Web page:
By Timothy Cama, Staff Reporter
This story appears in the April 1 print edition of Transport Topics.
LOUISVILLE, Ky. — Truck drivers and instructors told Federal Motor Carrier Safety Administration officials they should mandate far more training for new drivers than currently required.
Many of the two dozen or so speakers at a listening session here were in agreement that too many driver training programs teach only basic skills and put drivers out on the road too quickly, which is hurting the entire industry’s image.
There was, however, no exact consensus on what the proper number of training hours should be.
The March 22 session during the Mid-America Trucking Show stretched more than four hours, giving anyone who signed up the opportunity to interact directly with FMCSA Administrator Anne Ferro and four other top agency officials.
As each person in attendance spoke, many of the people assembled in a conference room at the Kentucky Exposition Center nodded in support while the FMCSA officials took notes and asked follow-up questions.
The session was also webcast, allowing interested parties not able to attend in person to have their comments heard.
Several of the truckers who stepped to the microphone said their passion for the profession — combined with growing concern for what they are seeing on U.S. highways — outweighed any anxiety about public speaking.
One speaker who was anything but shy was Greg Petit, an owner-operator who drives for Landstar System Inc.
“Turning out truckers . . . in two to three weeks is a joke,” he said. “I don’t care how good you are. You can’t learn to drive a truck in two to three weeks.”
Petit, who got into a heated exchange with Ferro at last year’s MATS listening session about mandating electronic logging devices for hours-of-service compliance, said he had informally surveyed drivers and concluded that some are getting far less training than they need.
“In my opinion, truck-driving schools should be a minimum of four months,” he said.
He said he was told some training programs never have students drive at night or in bad weather, or they use smaller trailers on trucks without sleeper berths.
FMCSA held this year’s session to gather input on regulations it is developing to require behind-the-wheel training for entry-level drivers.
Currently, drivers only need to take 10 hours of classroom training that covers basic knowledge.
In 2007, FMCSA proposed requiring 120 hours of training, most of it driving a truck. However, facing concerns over requirements that schools be accredited and objections over a rigid time-based curriculum, FMCSA did not move forward on its proposal.
In last year’s MAP-21 highway funding law, however, Congress mandated that FMCSA finalize the standards.
Lee Strebel, an owner-operator who has driven trucks for almost four decades, urged FMCSA to require an even longer curriculum.
“A trainee ought to be with a trainer or mentor for a minimum of six months before you send them out on their own,” he said. “It really takes that much time to really get a good feel of what we do out there and to really get a good grasp of safety and compliance.”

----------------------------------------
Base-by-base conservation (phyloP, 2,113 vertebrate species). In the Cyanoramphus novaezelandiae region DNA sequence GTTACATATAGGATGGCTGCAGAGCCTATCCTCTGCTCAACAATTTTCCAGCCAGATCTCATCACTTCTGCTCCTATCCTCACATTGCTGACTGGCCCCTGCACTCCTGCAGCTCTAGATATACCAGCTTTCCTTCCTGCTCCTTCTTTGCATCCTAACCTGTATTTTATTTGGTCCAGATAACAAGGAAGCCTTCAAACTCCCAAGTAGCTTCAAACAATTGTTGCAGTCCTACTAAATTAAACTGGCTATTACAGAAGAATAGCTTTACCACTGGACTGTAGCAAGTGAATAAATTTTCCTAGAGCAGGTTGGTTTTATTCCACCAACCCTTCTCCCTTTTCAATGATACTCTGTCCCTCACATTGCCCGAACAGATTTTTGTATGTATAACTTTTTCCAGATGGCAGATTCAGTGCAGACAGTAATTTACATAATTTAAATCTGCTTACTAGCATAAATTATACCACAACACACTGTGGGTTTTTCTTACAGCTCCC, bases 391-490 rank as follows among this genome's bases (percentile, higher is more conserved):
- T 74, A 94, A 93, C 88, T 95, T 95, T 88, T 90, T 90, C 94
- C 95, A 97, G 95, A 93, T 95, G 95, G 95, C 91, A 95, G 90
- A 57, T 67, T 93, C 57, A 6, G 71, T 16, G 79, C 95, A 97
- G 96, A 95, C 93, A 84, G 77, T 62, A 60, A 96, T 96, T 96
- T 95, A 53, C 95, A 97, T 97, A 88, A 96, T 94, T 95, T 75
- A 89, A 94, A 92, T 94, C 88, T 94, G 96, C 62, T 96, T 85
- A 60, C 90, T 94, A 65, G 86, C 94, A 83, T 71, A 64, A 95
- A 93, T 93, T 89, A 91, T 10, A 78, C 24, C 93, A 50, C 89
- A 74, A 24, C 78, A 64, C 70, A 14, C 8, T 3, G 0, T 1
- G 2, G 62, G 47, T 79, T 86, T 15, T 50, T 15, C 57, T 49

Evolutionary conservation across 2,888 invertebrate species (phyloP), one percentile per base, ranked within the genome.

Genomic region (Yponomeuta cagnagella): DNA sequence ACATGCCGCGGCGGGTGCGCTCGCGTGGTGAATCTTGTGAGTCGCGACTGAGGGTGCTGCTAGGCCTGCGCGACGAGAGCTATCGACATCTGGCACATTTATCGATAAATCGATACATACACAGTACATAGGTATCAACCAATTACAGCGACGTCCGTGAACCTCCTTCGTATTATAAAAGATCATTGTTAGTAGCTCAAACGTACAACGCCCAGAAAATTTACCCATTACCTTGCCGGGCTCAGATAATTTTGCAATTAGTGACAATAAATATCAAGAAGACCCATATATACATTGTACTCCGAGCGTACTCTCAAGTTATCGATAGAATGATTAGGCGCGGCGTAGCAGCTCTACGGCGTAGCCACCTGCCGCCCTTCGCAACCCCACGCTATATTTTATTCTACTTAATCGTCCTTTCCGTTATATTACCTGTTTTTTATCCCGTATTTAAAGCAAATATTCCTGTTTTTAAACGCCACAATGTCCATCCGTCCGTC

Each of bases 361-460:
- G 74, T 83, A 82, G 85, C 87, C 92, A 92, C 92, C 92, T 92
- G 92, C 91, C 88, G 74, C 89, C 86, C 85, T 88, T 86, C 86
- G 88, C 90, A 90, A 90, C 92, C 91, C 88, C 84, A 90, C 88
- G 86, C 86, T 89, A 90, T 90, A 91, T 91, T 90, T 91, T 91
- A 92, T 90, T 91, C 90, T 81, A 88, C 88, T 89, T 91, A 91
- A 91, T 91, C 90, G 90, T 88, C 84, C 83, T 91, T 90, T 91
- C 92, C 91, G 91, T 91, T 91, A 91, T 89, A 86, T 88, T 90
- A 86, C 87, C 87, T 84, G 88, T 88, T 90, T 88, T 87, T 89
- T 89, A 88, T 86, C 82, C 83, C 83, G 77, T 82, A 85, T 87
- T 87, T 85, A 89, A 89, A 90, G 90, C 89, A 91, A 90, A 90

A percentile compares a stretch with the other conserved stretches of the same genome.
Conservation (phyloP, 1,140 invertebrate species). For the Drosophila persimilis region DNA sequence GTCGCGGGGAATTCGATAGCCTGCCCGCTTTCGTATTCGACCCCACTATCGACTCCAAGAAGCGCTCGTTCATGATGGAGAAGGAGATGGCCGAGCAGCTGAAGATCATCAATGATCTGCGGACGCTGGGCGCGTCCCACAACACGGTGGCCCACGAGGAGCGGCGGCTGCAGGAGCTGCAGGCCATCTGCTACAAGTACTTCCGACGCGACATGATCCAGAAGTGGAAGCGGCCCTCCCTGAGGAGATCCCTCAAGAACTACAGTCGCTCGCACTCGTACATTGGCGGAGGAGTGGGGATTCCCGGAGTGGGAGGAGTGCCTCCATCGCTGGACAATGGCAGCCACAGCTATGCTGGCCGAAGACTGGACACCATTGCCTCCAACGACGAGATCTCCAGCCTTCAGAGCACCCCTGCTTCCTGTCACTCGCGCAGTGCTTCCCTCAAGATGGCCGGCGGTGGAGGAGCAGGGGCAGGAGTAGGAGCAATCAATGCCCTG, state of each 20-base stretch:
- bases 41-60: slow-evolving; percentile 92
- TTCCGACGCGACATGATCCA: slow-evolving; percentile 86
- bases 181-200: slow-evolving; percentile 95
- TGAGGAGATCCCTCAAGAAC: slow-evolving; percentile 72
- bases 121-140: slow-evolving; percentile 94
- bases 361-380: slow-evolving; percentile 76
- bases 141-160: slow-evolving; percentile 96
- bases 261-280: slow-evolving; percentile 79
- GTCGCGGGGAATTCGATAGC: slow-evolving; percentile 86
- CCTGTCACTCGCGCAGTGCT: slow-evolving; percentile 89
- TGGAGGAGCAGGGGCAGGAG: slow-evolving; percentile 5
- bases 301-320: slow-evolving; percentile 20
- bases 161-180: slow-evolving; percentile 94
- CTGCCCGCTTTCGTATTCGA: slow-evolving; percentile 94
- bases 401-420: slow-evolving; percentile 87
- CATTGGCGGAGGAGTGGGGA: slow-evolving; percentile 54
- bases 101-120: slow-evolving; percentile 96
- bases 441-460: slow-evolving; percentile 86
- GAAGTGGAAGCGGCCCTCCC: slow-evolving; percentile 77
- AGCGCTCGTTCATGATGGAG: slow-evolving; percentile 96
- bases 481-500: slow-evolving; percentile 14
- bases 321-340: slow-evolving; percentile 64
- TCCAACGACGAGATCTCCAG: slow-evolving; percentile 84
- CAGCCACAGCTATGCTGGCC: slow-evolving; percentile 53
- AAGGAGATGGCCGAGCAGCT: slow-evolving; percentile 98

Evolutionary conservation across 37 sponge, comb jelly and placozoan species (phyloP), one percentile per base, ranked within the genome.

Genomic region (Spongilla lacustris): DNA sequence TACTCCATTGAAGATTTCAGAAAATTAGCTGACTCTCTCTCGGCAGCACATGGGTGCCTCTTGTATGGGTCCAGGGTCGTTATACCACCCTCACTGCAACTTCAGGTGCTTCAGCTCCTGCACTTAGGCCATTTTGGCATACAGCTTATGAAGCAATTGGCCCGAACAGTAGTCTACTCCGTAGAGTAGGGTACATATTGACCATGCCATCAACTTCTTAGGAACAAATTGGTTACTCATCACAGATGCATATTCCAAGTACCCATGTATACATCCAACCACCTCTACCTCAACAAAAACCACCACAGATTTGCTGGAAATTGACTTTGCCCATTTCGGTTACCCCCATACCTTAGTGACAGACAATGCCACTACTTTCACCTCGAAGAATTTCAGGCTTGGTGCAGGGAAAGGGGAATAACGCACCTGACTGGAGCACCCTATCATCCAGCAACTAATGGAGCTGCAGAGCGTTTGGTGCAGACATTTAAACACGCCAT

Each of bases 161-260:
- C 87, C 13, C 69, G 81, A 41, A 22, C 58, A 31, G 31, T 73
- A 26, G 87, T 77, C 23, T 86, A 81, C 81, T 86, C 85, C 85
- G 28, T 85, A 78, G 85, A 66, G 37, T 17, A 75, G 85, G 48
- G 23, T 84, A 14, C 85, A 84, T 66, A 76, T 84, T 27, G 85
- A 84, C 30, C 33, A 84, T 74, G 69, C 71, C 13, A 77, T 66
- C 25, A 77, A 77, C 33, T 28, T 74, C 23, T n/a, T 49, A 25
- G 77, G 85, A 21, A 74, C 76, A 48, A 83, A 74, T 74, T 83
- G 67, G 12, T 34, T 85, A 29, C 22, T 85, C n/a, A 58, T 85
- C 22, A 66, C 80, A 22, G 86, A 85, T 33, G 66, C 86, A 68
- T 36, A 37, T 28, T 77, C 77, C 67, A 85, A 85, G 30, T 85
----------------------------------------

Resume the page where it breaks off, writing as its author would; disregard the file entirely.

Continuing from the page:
FMCSA should ban the practice of allowing trainers and trainees to be used as team drivers, said Jeana Hysell, a former owner-operator who now consults for trucking companies as the director of safety at Safety Compliance Professionals LLC.
“Motor carriers need to eliminate — or at least regulate — the team concept from training,” she said. “There is no way a trainer can train an individual while they’re in the bunk.”
Representatives of truck-driving schools urged FMCSA not to require that schools be accredited by a body recognized by the U.S. Department of Education or that the curriculum have a minimum number of hours, two provisions that were in the 2007 proposal.
“To be quite blunt, accreditation is very expensive,” said Tom Hruban, general manager of the Truck Driver Institute in Christiana, Tenn. “For over 40 years, the trucking industry has recruited qualified drivers from both accredited and nonaccredited schools, with absolutely no evidence that the accredited programs lead to a safer or more successful hire, nor can accredited schools confirm superior job placement success or superior wages earned upon graduation.”
Lou Spoonhour, speaking on behalf of the Commercial Vehicle Training Association, said performance measurements, such as audits or tests, should be used in place of an accreditation requirement.
“We think the answer to this whole entry-level driver training situation lies in performance,” he said.
Spoonhour, who owns DriveCo CDL Learning Center in Gary, Ind., said setting a minimum number of hours for instruction would be counterproductive.
“We know that each skill takes some amount of time. What we have a problem with is determining that ahead of time,” he said.
Kreigh Spahr, program manager for Cuyahoga Community College’s truck-driving school in Euclid, Ohio, disagreed with the other representatives of driving schools and advocated for an accreditation requirement.
“CDL training schools charge thousands of dollars for this training. This training is education. So it needs to be done in a way that the Department of Education can support this,” he said.
Accreditation would ensure that schools use a formal curriculum and could deter fraud, since accrediting bodies closely monitor the schools they certify, Spahr said.
“We believe that we should have the ability to arrange those hours for what is most beneficial for the student,” said Martin Garsee, the transportation director at Houston Community College. “Not every student learns at the same rate.”
By Timothy Cama, Staff Reporter